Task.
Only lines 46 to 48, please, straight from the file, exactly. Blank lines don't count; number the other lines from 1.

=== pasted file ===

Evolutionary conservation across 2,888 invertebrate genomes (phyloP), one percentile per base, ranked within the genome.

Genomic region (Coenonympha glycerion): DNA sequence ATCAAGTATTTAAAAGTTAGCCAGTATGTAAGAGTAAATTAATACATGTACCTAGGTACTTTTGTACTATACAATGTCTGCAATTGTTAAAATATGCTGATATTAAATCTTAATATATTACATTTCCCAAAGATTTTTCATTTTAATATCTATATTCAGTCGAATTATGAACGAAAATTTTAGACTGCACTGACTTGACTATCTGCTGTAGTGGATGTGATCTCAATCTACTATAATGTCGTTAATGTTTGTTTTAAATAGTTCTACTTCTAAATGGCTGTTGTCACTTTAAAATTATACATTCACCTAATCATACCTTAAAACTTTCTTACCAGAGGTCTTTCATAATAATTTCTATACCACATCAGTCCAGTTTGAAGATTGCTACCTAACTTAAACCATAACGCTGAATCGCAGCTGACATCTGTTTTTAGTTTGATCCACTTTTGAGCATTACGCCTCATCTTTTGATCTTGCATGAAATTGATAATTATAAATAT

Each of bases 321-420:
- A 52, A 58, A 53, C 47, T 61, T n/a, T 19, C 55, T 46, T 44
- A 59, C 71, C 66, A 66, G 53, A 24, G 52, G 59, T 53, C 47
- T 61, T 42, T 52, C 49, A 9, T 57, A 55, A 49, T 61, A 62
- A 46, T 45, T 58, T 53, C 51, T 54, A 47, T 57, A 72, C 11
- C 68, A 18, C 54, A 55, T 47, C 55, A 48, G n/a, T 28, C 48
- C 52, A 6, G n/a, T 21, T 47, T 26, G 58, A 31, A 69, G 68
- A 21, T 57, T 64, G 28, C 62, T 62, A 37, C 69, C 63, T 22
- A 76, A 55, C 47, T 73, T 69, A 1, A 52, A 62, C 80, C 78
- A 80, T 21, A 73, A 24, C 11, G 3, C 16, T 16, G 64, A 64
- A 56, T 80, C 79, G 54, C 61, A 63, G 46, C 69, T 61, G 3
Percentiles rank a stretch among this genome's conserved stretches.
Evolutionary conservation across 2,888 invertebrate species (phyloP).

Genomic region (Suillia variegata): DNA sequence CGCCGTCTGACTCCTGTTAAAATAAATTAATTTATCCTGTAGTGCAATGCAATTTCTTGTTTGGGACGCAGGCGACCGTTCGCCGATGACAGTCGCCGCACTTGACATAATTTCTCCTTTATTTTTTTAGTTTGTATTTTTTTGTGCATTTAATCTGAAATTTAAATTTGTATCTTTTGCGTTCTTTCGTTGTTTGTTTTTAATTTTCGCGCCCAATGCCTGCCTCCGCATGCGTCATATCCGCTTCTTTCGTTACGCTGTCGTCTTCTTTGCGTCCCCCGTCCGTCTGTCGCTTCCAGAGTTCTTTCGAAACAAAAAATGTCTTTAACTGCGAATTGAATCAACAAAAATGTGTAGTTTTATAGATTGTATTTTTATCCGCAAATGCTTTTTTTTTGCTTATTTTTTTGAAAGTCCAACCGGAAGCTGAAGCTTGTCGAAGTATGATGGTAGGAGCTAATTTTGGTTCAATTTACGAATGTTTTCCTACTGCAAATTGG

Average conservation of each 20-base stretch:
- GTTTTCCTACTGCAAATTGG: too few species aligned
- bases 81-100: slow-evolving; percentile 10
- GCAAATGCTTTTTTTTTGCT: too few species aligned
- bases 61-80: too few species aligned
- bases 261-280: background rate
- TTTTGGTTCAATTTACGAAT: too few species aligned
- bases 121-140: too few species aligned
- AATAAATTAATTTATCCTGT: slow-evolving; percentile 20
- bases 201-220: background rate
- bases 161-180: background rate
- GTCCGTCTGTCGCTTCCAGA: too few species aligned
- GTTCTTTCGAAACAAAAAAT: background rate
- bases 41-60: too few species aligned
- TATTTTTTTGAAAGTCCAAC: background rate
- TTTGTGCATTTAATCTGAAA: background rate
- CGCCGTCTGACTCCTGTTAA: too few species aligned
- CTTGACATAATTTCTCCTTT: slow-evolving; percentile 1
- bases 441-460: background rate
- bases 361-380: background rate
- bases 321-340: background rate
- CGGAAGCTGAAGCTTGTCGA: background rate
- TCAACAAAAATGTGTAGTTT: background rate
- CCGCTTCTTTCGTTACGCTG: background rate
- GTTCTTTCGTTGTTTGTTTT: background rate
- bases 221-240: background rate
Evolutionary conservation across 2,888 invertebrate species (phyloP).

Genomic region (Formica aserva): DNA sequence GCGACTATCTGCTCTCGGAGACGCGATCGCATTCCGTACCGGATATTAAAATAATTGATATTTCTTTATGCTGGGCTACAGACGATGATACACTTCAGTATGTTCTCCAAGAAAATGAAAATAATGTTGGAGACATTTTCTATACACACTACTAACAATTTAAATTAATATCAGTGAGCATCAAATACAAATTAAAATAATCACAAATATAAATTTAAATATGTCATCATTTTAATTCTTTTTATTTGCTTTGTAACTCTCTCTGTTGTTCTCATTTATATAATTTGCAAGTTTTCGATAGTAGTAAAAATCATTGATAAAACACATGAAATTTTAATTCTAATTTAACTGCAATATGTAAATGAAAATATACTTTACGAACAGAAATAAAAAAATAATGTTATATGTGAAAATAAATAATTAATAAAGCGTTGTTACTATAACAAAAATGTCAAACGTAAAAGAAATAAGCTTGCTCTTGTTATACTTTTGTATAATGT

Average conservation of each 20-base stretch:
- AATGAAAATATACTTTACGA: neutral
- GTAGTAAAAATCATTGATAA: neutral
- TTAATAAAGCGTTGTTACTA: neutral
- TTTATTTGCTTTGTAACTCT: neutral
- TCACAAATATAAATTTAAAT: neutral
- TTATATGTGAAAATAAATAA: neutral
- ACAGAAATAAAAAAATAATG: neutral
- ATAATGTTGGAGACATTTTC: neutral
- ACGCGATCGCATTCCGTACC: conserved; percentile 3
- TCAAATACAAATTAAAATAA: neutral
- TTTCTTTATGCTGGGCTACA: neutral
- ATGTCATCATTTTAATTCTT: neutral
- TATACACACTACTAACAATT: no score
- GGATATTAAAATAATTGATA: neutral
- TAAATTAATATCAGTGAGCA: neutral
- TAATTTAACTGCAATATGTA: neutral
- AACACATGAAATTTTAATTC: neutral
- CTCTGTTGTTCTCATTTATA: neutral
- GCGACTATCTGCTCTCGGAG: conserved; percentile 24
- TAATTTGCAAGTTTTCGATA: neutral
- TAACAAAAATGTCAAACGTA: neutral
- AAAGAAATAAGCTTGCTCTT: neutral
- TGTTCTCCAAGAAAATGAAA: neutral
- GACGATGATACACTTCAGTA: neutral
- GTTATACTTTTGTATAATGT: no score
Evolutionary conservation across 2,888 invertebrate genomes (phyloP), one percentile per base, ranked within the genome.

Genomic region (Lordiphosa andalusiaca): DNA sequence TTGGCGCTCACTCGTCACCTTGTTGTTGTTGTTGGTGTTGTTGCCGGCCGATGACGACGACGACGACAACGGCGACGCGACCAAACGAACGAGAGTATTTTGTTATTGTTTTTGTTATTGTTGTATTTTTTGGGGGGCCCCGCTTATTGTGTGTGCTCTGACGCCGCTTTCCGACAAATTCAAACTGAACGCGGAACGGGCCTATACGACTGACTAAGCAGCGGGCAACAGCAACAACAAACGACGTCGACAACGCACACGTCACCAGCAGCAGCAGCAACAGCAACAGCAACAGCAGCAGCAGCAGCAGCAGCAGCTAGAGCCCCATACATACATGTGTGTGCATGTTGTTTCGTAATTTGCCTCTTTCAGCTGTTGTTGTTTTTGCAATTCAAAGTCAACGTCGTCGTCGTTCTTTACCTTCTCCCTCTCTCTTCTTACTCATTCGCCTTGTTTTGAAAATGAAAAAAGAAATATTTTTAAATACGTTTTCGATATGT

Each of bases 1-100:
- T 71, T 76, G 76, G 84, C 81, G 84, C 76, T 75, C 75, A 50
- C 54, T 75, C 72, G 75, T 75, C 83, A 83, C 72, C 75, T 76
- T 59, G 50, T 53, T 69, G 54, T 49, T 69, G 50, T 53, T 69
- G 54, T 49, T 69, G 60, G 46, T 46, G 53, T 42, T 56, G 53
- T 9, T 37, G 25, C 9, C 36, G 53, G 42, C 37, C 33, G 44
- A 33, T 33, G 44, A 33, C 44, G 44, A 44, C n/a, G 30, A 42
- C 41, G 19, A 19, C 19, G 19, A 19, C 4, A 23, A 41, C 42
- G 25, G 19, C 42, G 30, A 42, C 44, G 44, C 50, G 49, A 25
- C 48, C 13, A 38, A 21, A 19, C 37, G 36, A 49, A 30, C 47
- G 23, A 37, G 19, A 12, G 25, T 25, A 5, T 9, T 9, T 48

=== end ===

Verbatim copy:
- AATGAAAATATACTTTACGA: neutral
- GTAGTAAAAATCATTGATAA: neutral
- TTAATAAAGCGTTGTTACTA: neutral